As you’re probably aware, CIPD recently rolled out their new campaign designed to entice fresh graduate talent into HR. The campaign slogan is, bewilderingly: “Think HR. Think again!” Now, I’m going to go right ahead and assume that the team that gave shape to this fiasco are no spring chickens, but surely someone that they ran this past might have clocked the fact that, to a young audience, it comes off sounding rather dismissive of the industry. I’m a recent graduate and my first impression was that they were trying to dissuade me from entering the industry at all costs.

In fact, I have a number of problems with this bungled attempt at appealing to a young audience. Firstly – and I’ve mentioned this before – appealing to young people in this way is condescending. Making HR seem ‘wacky’ isn’t going to attract a young audience. Most graduates grew out of ‘wacky’ when they grew out of watching Fun House. The only way this campaign could be have been further from the mark would be if CIPD had dressed a group of HR officials in baggy jeans and hoodies, called them the ‘Human Assetz Krew” and had them dance around happy slapping each other and rapping about the industry.

Even the picture on the front page is a disaster. As soon as I looked at this I couldn’t help but consider a day in the life of this individual:

Yeah, well, most mornings I get into the office around half eight. I’ve got a set routine I like to follow. First I say hi to everyone, then I hang my coat up, whack the kettle on, and then just wonder around for a couple of hours laughing like a nutter and juggling volleyballs…”

Response in the industry has been pretty unanimous. To give you an idea of the veiled cynicism that the campaign has been met with, here is one unnamed HR official’s response:

The fact that it actually made it past brief and into the public domain is enough to make me want to take a machete to every advertising executive this side of Watford.”

Say what you want about HR, you can always count on us to be diplomatic.

CIPD has come out defending the campaign, saying that it’s “always possible to pick on an element of a campaign like this”. That would be fair enough, were it not for the fact that a team of people were probably paid a great deal of money to ensure that these key ‘elements’ weren’t likely to be ‘picked on’ or misconstrued.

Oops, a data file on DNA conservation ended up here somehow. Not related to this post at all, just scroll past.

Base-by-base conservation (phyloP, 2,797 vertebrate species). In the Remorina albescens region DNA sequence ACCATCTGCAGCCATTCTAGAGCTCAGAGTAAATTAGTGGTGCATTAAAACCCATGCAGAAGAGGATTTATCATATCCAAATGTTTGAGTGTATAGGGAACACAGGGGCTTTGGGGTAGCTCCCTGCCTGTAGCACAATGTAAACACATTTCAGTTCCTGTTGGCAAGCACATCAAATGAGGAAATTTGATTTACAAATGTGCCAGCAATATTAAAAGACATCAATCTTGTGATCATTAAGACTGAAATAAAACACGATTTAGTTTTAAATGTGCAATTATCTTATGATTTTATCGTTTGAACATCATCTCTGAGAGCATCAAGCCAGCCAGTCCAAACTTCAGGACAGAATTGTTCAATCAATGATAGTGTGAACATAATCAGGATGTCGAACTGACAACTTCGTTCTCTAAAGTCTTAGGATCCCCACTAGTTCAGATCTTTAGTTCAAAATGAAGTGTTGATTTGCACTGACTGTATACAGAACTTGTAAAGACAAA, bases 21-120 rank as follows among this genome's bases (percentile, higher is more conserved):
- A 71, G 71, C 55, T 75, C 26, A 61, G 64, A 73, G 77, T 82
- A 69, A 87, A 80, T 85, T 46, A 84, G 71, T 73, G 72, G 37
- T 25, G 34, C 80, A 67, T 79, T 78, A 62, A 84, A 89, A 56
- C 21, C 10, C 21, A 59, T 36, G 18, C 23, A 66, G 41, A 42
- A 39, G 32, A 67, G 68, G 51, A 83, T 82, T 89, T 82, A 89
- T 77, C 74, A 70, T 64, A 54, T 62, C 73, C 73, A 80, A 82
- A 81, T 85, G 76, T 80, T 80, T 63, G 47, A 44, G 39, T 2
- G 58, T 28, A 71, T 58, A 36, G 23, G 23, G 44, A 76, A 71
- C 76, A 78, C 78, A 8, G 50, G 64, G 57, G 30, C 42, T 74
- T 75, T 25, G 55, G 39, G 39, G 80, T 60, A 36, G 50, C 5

Still, all silliness aside, this really does highlight quite a serious issue. If the industry as a whole has largely come out in opposition of the CIPD’s campaign, then how in touch are they with the industry?

Since the inception of the internet, organisational models have moved further away from centralised systems to less structured ones. Now that the traditional channels, through which communication and organisation in an industry used to be conducted, have been undermined by the prolificacy of online media, it seems inevitable that the CIPD’s finger will be slipping from the pulse. Any organisation that cannot keep up with the pace of the digital age and change accordingly is going to suffer. Indeed, a business that cannot do so will become redundant, nonexistent.

Official bodies like the CIPD are important: they inform the industry with research and they offer qualifications that can attest to and guarantee the quality of its professionals. But, just as it is our responsibility to keep up to date with our CIPD membership payments, it is their responsibility to keep up to date with the industry and its requirements, and to do what they can to ensure that these requirements are well met.

“Think HR. Think again!” is about the future of a profession – it’s the next generation of recruits. In fact, that next generation is so important to CIPD that they’ve just launched a research programme called just that. This research is about getting the more hard-nosed elements of business – finance and operations, for example – to take HR seriously. CIPD’s research may hold HR accountable for this – though how to do so is still unclear – but as far as we’re aware juggling and stripey jumpers never factored high in our estimations. And if a 21 year old looking for a career won’t buy it, then why would a CEO?

Add to: Facebook | Digg | Del.icio.us | Stumbleupon | Reddit | Blinklist | Twitter | Technorati | Furl | Newsvine

Add to FacebookAdd to NewsvineAdd to DiggAdd to Del.icio.usAdd to StumbleuponAdd to RedditAdd to BlinklistAdd to TwitterAdd to TechnoratiAdd to Furl